Hivos International

Geopolitics

Giving in Transition and Transitions in Giving

The many seasons of the Arab Spring have contributed to shaping, changing and coloring this publication. What started in late 2011 as a rapid scan of practices of local philanthropy in three Arab countries, then setting out on hopeful political transitions, became a protracted series of shifts in its own right. As events lurched ahead, forms of giving expanded, retrenched or paused depending on the trajectory of political developments and popular sentiment. Over many drafts, we came to realize that capturing important features of emerging philanthropy required us to encounter it afresh in a different territory, namely, a study of philanthropy in becoming and in revolution.

Meeting Report: Al Qaeda's Resurgence in North Africa?

On Tuesday, 17 December 2013, ICCT - The Hague and Hivos jointly hosted the seminar “After the Mali Intervention: Al Qaeda's Resurgence in North Africa?” at the International Press Centre, Nieuwspoort. The French military offensive in Mali that followed the January 2013 intervention severely degraded the capabilities of militant organisations linked to al Qaeda.

Summary Report Challenges to Transitional Justice in Syria: Facing the Geopolitical Context

On Wednesday, 12 March, The Hague Institute hosted a roundtable titled, “Challenges to Transitional Justice (TJ) in Syria – Facing the Geopolitical Context.” Part of the Institute's Roundtable Series, the event was organized in close collaboration with Impunity Watch, PAX and HIVOS. It gathered a select group of approximately 30 practitioners, legal scholars from academic and non-governmental institutions, and Dutch policymakers.

Geopolitics and democracy in the Middle East

The Middle East and North Africa is undergoing a profound geopolitical reconfiguration. Since the 2011 popular revolutions, the region has transitioned from great hopes for democratisation towards a spiral of violence, fragmentation and fragility.

To understand the recent advances and gains by the Islamic State (IS, formerly Islamic State in Iraq and Syria or ISIS) in both Iraq and Syria and to explore future prospects, we need to go back to the origins of Al-Qaeda in Syria and Lebanon between 2000 and 2013. After 9/11 and 2003, both the Syrian and Iranian regimes saw and used Al-Qaeda as a ‘potential ally’ in their conflict with the United States but, simultaneously, viewed it as a dangerous enemy. But Damascus and Teheran were not the only capitals that used Al-Qaeda franchises as a political instrument to advance strategic interests.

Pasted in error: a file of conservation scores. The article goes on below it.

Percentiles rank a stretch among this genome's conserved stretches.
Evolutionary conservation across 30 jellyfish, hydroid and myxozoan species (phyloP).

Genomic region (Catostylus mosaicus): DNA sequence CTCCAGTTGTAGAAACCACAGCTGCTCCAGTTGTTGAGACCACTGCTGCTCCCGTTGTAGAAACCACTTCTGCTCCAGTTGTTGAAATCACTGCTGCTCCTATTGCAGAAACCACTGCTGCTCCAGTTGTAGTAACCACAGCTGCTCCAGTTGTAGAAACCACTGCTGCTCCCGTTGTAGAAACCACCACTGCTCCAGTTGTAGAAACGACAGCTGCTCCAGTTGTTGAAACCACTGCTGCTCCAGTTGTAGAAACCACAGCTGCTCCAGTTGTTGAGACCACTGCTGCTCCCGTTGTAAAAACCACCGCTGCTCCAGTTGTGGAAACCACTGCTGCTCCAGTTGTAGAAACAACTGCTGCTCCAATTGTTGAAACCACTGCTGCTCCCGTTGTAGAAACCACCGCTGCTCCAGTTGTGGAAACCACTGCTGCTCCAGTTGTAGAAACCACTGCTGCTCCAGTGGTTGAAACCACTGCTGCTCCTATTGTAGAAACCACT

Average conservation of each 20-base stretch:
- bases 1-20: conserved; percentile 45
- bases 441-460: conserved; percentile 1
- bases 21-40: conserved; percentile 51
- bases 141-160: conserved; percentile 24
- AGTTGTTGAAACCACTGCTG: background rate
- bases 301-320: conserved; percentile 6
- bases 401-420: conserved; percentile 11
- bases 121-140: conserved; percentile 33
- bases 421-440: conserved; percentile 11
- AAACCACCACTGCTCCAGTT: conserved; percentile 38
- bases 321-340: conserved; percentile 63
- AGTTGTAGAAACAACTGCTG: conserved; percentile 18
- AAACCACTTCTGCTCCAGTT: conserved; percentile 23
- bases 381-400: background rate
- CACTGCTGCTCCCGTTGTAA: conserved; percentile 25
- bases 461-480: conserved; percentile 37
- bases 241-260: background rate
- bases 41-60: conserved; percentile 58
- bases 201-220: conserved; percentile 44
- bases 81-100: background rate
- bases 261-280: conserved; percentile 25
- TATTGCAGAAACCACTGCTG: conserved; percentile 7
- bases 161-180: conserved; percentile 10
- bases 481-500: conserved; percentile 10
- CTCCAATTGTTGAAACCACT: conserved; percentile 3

The American military interventions in Iraq  and Syria against Islamic State have brought President Obama full circle. He started out his first term with the clear purpose of extricating the United States from ten years of military involvement in the Middle East and putting an end to what he regarded as an overblown focus on the ‘global war on terror’. Now he finds himself drawn into warfare again, re-applying a counterterrorism lens to the region.

Germany’s political influence in the Middle East and North Africa is limited in many respects. However, Berlin’s role in shaping positions within the EU, its close alliance with Israel, its good relations with Iran, and its growing partnership with the Gulf states bestow it with some geopolitical influence.

As the unravelling of the Middle Eastern status quo advances at great speed, the European Union’s strongest member should play a more purposeful role.

China's interests in the Middle East  continue to grow, and the region has become an integral part of  President Xi's New Silk Road. But while China has a keen interest in the  region’s energy resources and is willing to expend diplomatic efforts  to secure these, it regards the complex Middle East politics with caution.

However, China’s position is increasingly under pressure as new dynamics and growing tensions in the Middle East beg not just an  economic but also a geopolitical response from Beijing.

France has traditionally been a pragmatic geopolitical player in the Middle East and North Africa (MENA). In spite of some changes in nuance, neither regional shifts brought about by the ‘Arab spring’ nor François Hollande’s presidency have changed the essentials of the so-called politique arabe de la France: retain friendly and stable relations with all MENA governments (except Syria currently) in pursuit of France’s three main interests: regional stability, energy security and arms exports.

Over the past decade, China has been increasing its economic involvement in the Middle East and North Africa (MENA), evolving from its dependence on the energy trade to much broader commercial engagement.

With its "going global" strategy as a recipe for growth, Beijing became more active diplomatically in order to advance its interests in the region. In turn, with China's stature growing, some MENA countries progressively see Beijing as an additional partner to the region's traditional ties with the U.S. and Europe.

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